The right kind of community lives on the boundary between yin and yang. It fosters perspectives which take themselves into account. It does not require its members to sign a pledge of allegiance or a loyalty oath. It creates an atmosphere like that of a college dining hall, with groups of people scattered throughout the room, eating together, without thinking that their table is the only table and that all the others are unwelcome intruders, but also without thinking that everyone should be eating at the same table. The leader of the right kind of community is responsible for setting a clearly defined course, for stating bluntly what he, what she, thinks about a wide number of issues that are pertinent to the life of the community, and to the lives of individuals making up the community. And, the leader is respected and honored, but not taken too seriously. And, the leader doesn’t take himself, doesn’t take herself, too seriously, and does not take personally not being taken too seriously, but goes about the business of leading with the understanding that the community cannot follow too closely if it is to be the right kind of community, because the more narrowly the community allows itself to be identified and defined, the fewer people it will be capable of serving, and the less likely will be its chances of having any positive impact on the way life is lived in the world.

In order to have a chance at being the right kind of community, you have to know that you are here to find your own way and not to take up mine—or anyone else’s. If you take someone else’s word for it you lose the magic of your own voice, of your own thinking, and you get off the path with your name on it, and lose the way, and become lost among the bright lights everyone else is shining in your eyes, trying to show you the way, which is their way, as they shout directions telling you what to do and how to think to be as they are. But, you aren’t to become as they are. You are to become as you are. Yet, you aren’t to take your own way so seriously that you can’t receive instruction or insight from others. It’s a balancing act, a dance. And no one can tell us exactly how to do it. When to listen to whom? How to do what? All things come to those who wait, and watch. But, it is a special kind of waiting, and watching. It is a special kind of waiting and watching that involves nothing special. It comes down to “just sitting” with our ears, and eyes, open.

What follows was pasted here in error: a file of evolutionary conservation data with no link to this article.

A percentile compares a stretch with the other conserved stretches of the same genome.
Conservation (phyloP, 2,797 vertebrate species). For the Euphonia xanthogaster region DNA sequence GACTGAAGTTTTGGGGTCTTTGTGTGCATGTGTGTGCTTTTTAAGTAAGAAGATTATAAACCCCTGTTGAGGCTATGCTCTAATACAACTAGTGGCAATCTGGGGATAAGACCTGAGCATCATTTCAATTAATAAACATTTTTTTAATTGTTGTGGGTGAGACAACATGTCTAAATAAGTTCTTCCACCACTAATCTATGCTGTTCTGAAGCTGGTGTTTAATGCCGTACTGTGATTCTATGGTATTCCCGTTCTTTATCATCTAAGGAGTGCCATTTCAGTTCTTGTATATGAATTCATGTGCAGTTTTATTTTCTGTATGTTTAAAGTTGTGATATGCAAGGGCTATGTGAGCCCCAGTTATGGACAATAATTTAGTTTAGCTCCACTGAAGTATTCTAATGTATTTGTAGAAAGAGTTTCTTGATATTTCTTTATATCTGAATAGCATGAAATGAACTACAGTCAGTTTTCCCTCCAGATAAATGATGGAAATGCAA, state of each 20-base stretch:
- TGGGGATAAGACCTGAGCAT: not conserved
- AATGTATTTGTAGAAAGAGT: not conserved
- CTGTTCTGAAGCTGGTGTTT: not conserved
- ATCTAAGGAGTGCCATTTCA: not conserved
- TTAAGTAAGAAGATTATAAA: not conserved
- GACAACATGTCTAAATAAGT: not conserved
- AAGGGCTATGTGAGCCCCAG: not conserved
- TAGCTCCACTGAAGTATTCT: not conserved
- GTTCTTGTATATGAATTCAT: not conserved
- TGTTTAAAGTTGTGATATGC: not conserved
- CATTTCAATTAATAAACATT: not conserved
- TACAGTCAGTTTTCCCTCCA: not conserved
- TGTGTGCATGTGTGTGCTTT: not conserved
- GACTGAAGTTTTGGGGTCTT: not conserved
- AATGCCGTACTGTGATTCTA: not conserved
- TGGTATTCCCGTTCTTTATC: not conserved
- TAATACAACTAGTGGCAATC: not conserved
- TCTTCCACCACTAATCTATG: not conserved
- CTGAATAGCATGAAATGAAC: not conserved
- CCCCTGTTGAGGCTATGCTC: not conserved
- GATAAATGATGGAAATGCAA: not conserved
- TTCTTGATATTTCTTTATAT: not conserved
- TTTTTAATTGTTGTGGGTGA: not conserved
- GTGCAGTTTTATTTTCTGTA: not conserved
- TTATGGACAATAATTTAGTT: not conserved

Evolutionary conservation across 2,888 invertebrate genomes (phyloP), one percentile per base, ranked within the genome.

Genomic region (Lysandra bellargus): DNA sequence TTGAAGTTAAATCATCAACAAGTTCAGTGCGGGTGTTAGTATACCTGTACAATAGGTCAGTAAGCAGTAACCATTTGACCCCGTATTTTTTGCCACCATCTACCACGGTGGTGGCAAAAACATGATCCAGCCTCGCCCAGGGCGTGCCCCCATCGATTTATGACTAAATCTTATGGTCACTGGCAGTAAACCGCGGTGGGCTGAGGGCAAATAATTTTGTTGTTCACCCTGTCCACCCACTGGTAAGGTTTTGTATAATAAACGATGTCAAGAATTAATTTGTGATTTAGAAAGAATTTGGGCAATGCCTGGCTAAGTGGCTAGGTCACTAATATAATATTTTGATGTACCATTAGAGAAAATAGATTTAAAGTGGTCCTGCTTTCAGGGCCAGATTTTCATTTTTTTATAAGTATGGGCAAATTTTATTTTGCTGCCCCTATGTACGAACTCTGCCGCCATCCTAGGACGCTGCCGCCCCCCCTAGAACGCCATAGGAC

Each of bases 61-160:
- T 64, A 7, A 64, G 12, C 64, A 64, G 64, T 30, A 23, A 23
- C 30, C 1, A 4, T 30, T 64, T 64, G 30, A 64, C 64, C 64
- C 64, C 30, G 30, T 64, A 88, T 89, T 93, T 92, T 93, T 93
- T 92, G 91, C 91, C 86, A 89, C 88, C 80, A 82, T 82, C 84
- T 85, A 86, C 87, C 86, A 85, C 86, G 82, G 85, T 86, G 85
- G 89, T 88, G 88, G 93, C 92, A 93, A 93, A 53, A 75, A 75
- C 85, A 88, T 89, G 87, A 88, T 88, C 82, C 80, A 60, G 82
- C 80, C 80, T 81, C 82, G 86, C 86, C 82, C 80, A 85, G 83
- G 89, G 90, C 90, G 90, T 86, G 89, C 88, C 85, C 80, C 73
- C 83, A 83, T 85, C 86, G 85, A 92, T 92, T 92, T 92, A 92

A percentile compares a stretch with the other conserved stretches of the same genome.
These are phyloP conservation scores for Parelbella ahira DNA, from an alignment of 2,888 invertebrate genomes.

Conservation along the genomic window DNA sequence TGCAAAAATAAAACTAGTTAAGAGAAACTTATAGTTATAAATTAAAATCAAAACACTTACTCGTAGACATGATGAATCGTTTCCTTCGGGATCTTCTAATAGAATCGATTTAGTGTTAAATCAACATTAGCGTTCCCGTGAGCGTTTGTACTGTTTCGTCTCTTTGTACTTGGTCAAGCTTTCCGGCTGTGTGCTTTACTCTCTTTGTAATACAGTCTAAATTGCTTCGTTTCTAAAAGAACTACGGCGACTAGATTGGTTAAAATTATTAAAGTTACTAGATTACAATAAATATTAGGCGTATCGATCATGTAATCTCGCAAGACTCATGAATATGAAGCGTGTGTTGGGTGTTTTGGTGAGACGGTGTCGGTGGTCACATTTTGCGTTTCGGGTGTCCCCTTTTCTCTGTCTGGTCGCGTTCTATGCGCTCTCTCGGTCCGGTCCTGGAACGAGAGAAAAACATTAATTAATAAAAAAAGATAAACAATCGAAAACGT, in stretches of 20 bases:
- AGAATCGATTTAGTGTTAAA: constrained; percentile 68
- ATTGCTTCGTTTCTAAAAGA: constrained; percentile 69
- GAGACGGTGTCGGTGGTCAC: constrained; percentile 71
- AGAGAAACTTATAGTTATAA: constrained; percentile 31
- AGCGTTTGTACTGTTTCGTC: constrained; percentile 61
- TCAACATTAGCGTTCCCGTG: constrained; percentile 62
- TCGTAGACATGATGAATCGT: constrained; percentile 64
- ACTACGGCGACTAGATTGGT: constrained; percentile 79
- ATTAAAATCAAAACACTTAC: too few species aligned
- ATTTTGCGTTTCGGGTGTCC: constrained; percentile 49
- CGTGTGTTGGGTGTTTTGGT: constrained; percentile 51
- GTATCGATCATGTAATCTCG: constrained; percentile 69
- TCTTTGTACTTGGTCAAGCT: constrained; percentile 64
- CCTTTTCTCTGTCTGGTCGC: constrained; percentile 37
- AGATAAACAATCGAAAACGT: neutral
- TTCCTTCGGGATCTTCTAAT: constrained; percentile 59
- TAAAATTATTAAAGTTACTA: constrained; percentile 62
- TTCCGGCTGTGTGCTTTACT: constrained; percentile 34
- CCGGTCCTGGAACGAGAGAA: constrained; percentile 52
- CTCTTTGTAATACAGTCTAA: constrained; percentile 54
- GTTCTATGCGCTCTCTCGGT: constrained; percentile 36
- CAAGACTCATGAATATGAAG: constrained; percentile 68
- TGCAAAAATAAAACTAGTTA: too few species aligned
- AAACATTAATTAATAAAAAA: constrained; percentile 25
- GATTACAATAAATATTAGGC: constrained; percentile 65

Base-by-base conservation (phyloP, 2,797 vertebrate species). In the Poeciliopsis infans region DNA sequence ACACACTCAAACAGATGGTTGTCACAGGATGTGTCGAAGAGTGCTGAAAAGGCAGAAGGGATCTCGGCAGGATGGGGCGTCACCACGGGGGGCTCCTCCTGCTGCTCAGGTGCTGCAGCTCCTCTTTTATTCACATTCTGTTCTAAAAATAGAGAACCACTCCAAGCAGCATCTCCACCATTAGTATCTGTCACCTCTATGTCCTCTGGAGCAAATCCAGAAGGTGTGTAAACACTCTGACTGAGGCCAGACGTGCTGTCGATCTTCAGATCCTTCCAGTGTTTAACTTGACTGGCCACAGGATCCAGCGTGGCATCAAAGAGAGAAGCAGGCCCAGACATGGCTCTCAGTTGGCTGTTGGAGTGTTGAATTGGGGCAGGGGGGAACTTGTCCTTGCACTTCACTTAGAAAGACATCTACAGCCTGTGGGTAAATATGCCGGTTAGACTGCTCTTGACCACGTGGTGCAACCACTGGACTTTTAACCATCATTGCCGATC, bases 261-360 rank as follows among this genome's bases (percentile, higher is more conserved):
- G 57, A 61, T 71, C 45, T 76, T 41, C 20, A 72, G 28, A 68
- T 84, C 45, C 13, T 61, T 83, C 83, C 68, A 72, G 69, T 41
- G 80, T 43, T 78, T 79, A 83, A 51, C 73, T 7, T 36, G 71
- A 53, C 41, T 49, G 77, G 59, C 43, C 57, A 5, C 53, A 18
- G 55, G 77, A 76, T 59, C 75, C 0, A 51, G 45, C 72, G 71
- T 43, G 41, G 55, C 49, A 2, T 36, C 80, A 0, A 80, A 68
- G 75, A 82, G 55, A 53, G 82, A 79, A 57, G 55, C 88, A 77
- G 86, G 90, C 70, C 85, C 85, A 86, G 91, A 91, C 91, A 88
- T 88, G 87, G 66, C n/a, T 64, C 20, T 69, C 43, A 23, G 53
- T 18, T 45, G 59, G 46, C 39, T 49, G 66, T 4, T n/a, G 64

The spiritual discipline of “just sitting” will take you to the heart of things. When we “just sit,” things come up. Let them go, they continue to come up. The “10,000 things” pass before our eyes, pass in review. The vast majority of these things are static, the background noise of our lives. Some of them are the pertinent issues of the day, of the moment, which need to be attended and addressed. How to tell one from the other is a matter of listening to, of observing, our physical reaction to the thought. How does our body respond?

The body knows, you know. The body is our fail-safe guide to the issues that must be resolved. What is the physical sensation that is connected to the thought? What is the word that best describes the sensation? Tightness? Soreness? Choking? Nausea? Say the word until you find the right one, the one that fits exactly the sensation. Then, say hello to the word.

“Hello, Tightness.” And, invite it to speak. “What do you have to say?” And, listen. Wait, listening. Accept whatever comes without defending, justifying, excusing, or explaining. If what you hear is accusatory, say, “Something is fed up with the way I’ve been doing things.” And, wait, listening. Your role is to listen, accept, identify the emotional tone of what you hear, and create a loving, gracious, hospitable, receiving, space for what has to be said. Your role is to get to the bottom of things. Your body’s role is to serve as the doorway which carries you there.

You can “just sit” with a physical symptom. Treat the symptom as that which something is using to get your attention. Find the right word to describe what it feels like to have the symptom—what the physical sensation of the symptom is. Say the word, greet it, welcome it, ask it what it has to say. Wait, listening, accepting, welcoming, hearing it out.

And, don’t think you already know what it’s going to say. Don’t think you already know all about “the problem.” Listen, accept, welcome all the way to the core of what it has to say. Who is “it”? Not you. You are not “it.” It is not you. And language is important to keep you and it separate, not enmeshed. Do not say, “I am afraid.” Say, “Something is afraid.” Something is trying to get your attention, so address it as “Something.” Our place is to listen to what something has to say. We “just sit,” and listen, and clear the way to the heart of things by so doing. “Just sitting,” we know the truth and are free to do what must be done. If you are going to do anything, “just sit” in the right frame of mind. That is the power, the force, that transforms the world.